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Not Worth Visiting
by Anhoni Patel on Oct 14, 2005
Directed and written by Cameron Crowe, Elizabethtown is an indulgent venture that misses its intended mark, whatever that may be. Like the road trip its protagonist takes at the very end, the film is a meandering trek full of unscheduled pit stops and annoying traveling companions that do nothing but waste gas.
Drew Baylor (Orlando Bloom) is a workaholic athletic shoe designer whose screw up has just lost his Nike-esque company nearly 1 billion dollars. "I cry a lot lately", his boss Phil informs him right before giving him the can. After he gives away all his worldly yuppie goods and constructs a machine for stabbing himself to death (it fails miserably, much like the movie itself), his hysterical sister, Heather (Judy Greer), calls informing him that their father has suddenly passed away while visiting family back in Kentucky. Of course, Drew being the older, more responsible sibling has to make the trip out there in order to deal with the arrangements (read: deal with all the crazy relatives).
If only he could have made that trip in total silence. The movie would have been so much better if Bloom wasn't allowed to utter any lines. Alas, this was not the case. On the flight over, Drew meets a peppy yet overbearing airline hostess named Claire (Kirsten Dunst) who is half-stalker, half-mothering hen. She gives him directions on how to get to his family's home and then becomes his love interest. In any other movie she would have been an extra with a few lines, but not in Elizabethtown. When Drew finally arrives, his cousin Jessie greets him and informs him that, "This loss will be met by a hurricane of love." And a level 5 hurricane it is. Drew gets caught up in a sea of long lost relatives while trying to deal with the death of his father, the ruination of his career, and the loss of a recent love.
The plot takes many weird turns and shortcuts creating a convoluted, over saturated storyline. The dialogue is stunted and off and makes you feel as if you are being forced to watch an acting class blunder through their end of the term performance. And just when a character seems to have any promise, like that of Alec Baldwin as Drew's former boss Phil and Paul Schneider as Drew's Kentucky kin Jessie, they are swept away and drowned by the rest of the churning story.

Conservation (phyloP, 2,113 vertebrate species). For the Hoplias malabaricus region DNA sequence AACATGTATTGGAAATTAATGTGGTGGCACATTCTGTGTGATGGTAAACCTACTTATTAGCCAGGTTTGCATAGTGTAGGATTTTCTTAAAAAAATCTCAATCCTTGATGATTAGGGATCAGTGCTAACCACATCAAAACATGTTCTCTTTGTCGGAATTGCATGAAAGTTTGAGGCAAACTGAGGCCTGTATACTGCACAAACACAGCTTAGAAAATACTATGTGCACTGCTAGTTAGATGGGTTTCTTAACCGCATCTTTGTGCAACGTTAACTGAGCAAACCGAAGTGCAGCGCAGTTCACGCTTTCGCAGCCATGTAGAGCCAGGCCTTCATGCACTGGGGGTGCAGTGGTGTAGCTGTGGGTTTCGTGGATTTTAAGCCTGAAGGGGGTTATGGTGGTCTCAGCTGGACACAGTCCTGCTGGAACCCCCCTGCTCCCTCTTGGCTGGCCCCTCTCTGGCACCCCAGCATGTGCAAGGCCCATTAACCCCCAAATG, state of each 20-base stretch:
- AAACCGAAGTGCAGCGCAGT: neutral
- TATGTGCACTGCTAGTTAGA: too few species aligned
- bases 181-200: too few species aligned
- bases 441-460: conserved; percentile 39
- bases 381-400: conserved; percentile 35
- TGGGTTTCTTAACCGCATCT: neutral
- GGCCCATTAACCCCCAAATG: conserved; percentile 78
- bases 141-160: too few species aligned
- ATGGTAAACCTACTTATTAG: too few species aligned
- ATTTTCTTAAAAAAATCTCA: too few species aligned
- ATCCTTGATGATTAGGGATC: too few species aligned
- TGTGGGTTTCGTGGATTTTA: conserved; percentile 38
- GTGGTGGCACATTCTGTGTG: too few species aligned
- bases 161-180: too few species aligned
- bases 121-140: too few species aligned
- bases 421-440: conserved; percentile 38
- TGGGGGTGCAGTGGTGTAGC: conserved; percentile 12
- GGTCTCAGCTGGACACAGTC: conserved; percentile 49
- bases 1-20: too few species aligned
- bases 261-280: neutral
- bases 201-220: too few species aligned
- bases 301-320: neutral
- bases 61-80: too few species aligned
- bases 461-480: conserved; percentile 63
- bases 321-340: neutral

Judy Greer who has been great in every two-bit role I've ever seen her in (13 Going On 30, The Wedding Planner) is a total nut job here who can't deliver a significant performance of any value. The same with Susan Sarandon; her character, Drew's mother, just did not make a lick of sense. She was the worst widow in the history of widows, and Dunst's character is a cheap rip-off of Natalie Portman as Sam in Garden State.
Moreover, Bloom and Dunst's relationship is so unbelievable it's like spying on two people on a failing blind date who put on big smiles, laugh a little too loudly and stumble their way to the check. Has Orlando Bloom cast a spell on every director in Hollywood? Why do they keep giving him these roles? Yes, he's eyecandy but he cannot act to save his life. Bloom does a horrible American accent, which wouldn't have been so bad if half the movie wasn't done in voice-over and he wasn't the main character.
There are some laughs to be had: the antics of a wedding party, for an overly enthusiastic couple named Chuck & Cindy whose motto is "Lovin' Life: 24/7", in the hotel at which Drew is staying, Jessie's band Ruckus' blowout performance, and every line that comes out of Aunt Dora's chubby little mouth. However Crowe's story relies too little on these parts. Elizabethtown is supposed to be about fathers and sons, family and new love but on this front, it fails on all accounts. None of these issues are explored satisfactorily; they are grazed over but never really dealt with on a less than artificial basis.
The best thing about Elizabethtown is its soundtrack. Skip the movie and go to the record store.
Rating: 2 out of 5 stars
by Anhoni Patel on Oct 14, 2005
Susan Sarandon, Judy Greer and Orlando Bloom, image courtesy of Paramount Pictures
Kirsten Dunst and Orlando Bloom, image courtesy of Paramount Pictures
The Kentucky kin, image courtesy of Paramount Pictures